Floating indicators have long been a go-to for fly anglers looking to better detect when a fish takes your fly. While there are dozens of options around and some people prefer Euro-Style or Tight-line nymphing styles, we will focus on the basic floating indicators and when to utilize each.
When deciding which indicator to use for your given situation, there are a few things worth considering:
- Are the fish in this water spooky or sensitive to surface disturbances?
- How heavy will your nymph rig be?
- How deep is the water you are fishing?
Plastic indicators, whether it’s a Thingamabobber or an Airlock tend to be a go-to for most anglers. These are easy to attach to your leader and float high in the water. These work best for deep holes and runs where the fish are not very spooky or leader shy. Due to their construction, they can support heavier nymph rigs without getting weighed down themselves.
But like with anything they have a few drawbacks that are important to consider when you are setting up your rig. They can kink up your leader, making it important to check your leader where the indicator was attached relatively frequently to make sure no kinkage is occurring. Due to their design, they can tend to land pretty heavily, even with the most delicate of presentations, making them not the most ideal choice for casting at shy trout in gin clear waters.
Cork has long been a go-to material for indicators, it doesn’t require floatant to stay buoyant and is lighter than plastic making it easier to cast. Some anglers even refer to their indicators as “corks”. Postfly’s indicators are our preferred style of indicator and are designed so that they avoid the “kinking” pitfall that their plastic compatriots have a tendency to do. Their main downfall is that you have to use a much larger cork indicator to support heavier nymph rigs.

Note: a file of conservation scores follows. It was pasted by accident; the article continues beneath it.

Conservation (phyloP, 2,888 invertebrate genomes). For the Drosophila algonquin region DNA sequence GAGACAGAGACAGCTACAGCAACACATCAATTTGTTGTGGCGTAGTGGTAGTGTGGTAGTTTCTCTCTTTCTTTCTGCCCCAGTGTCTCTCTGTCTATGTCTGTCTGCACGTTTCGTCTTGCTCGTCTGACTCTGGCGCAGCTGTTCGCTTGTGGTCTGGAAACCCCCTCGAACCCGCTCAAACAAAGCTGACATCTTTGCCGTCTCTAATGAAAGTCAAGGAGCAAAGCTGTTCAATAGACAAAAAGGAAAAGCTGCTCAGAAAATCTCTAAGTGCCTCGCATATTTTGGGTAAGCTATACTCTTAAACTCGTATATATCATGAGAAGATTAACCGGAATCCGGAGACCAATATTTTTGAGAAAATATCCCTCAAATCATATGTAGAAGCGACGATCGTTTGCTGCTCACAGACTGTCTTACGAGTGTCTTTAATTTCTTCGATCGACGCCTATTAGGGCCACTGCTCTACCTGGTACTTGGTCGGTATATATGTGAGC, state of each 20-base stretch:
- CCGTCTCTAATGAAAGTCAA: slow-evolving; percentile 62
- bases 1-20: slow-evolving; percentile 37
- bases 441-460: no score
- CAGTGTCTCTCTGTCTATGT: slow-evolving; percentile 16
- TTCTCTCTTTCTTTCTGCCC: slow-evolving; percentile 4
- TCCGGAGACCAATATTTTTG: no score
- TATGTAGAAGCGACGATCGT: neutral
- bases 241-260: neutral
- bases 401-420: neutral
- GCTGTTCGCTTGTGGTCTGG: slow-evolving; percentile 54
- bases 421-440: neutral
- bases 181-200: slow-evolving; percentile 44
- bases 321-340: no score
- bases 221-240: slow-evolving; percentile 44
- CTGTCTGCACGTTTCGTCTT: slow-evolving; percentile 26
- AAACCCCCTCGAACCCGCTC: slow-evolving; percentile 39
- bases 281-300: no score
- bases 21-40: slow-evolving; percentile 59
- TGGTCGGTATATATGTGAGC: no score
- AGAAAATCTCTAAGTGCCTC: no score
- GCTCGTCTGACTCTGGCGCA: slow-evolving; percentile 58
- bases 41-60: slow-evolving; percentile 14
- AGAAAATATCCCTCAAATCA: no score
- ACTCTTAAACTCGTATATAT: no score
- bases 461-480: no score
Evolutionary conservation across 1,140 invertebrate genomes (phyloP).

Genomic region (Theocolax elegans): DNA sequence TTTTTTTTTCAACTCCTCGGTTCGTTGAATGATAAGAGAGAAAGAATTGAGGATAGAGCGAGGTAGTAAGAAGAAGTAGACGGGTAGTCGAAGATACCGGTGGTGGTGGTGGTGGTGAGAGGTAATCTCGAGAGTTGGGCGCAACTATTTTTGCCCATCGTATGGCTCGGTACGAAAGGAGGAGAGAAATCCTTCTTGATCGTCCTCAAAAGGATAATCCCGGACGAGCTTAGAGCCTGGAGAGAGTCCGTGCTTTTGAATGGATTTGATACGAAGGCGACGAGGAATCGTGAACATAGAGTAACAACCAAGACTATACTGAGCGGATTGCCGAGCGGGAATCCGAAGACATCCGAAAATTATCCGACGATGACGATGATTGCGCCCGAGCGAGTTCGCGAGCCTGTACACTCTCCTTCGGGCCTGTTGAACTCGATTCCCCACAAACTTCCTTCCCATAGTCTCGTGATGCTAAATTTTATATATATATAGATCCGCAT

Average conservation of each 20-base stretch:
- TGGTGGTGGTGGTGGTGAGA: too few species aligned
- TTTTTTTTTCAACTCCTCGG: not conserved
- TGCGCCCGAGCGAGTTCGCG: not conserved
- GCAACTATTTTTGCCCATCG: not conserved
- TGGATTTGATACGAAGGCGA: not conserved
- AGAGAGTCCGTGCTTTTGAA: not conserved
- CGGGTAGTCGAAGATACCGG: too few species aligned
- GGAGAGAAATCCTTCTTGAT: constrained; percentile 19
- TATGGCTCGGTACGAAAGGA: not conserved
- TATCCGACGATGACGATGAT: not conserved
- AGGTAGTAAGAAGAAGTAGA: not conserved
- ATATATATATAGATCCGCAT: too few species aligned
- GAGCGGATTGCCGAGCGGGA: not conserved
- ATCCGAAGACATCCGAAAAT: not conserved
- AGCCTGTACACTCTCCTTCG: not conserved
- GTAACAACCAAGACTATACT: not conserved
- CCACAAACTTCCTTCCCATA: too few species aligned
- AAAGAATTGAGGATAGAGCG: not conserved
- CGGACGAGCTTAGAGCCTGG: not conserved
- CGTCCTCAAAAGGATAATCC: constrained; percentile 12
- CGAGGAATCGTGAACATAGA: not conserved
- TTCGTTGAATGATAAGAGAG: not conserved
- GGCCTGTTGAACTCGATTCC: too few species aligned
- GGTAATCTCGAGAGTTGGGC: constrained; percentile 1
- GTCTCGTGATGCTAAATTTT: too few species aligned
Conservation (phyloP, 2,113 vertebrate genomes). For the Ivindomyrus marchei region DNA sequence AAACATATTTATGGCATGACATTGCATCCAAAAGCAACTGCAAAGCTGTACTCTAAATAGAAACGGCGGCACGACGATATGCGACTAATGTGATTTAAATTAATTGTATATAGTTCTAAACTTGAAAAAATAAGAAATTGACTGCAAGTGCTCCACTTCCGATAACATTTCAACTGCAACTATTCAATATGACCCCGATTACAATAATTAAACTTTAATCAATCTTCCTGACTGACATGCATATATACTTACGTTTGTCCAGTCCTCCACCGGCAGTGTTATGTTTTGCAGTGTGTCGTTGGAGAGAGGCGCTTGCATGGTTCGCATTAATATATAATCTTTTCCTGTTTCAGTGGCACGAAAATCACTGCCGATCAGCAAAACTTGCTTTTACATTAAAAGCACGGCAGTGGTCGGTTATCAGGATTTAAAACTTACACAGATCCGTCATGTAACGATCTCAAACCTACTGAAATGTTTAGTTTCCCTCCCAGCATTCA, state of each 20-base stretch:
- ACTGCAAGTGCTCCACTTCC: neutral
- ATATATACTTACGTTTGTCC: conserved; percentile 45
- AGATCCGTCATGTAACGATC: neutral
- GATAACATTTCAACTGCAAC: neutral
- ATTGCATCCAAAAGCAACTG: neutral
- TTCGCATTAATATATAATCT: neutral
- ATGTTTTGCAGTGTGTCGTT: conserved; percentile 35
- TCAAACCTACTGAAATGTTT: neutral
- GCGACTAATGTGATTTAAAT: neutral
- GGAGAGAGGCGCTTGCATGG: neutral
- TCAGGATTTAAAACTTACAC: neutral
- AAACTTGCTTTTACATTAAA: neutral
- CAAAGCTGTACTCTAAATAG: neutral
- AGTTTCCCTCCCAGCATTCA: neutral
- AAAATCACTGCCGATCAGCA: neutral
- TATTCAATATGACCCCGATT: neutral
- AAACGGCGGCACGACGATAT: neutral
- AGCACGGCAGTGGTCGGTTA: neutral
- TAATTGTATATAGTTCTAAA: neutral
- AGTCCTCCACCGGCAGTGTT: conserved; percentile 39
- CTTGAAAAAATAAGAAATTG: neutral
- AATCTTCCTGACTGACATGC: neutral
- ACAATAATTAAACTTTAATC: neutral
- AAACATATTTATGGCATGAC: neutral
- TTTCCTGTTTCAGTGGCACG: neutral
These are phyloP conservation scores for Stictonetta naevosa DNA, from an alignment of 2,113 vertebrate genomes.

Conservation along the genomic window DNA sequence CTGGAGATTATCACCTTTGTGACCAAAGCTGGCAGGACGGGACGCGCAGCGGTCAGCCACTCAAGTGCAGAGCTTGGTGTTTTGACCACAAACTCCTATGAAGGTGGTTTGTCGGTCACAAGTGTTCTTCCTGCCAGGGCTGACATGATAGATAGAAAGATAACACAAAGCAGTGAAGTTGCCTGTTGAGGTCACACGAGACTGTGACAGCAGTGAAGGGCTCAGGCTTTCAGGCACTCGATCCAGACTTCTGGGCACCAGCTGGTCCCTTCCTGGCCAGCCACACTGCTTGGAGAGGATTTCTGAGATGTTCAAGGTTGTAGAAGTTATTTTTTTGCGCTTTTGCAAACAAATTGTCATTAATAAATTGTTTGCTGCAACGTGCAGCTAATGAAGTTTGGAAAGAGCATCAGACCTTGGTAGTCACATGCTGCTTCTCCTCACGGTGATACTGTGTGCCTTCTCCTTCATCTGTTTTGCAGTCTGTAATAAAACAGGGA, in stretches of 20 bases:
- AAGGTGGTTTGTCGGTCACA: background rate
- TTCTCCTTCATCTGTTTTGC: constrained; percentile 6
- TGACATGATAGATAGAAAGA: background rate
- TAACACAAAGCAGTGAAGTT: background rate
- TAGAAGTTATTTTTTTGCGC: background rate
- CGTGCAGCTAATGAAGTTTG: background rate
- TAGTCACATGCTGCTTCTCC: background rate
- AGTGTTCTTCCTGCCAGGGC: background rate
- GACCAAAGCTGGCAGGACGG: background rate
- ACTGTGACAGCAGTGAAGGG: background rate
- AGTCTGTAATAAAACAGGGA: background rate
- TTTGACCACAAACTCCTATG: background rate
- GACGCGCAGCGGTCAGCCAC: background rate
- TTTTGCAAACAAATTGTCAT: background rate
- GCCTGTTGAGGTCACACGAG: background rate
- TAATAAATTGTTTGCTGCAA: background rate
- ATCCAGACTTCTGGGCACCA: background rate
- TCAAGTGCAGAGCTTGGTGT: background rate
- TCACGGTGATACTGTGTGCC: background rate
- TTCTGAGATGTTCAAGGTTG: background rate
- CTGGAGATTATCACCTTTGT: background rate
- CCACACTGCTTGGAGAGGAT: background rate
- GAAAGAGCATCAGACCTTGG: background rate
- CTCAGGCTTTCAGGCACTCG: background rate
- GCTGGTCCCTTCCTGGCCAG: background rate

Yarn or New Zealand Indicators:
Yarn is most likely one of the oldest indicators out there. Sometimes called “New Zealand Style Indicators” they are the lightest and stealthiest indicators out there unless you are dry-dropping. As their name suggests they have gained notoriety as the best indicator to use when casting at spooky trout in crystal clear, shallow waters. They cannot support very heavy nymphs, but in the situations when you would use one, you will tend to be fishing very small nymphs. The yarn is difficult to see from the trout’s perspective and lands softly like a dry fly, so even the weariest of trout will have difficulty detecting it. The main drawback to this item is its tendency to sink after a while. This can be avoided or delayed by applying your liquid or gel floatant of choice as well as applying desiccant after a few drifts.
If you think we left out any important indicator types, or you have advice on how to maximize indicator use, please let us know in the comments!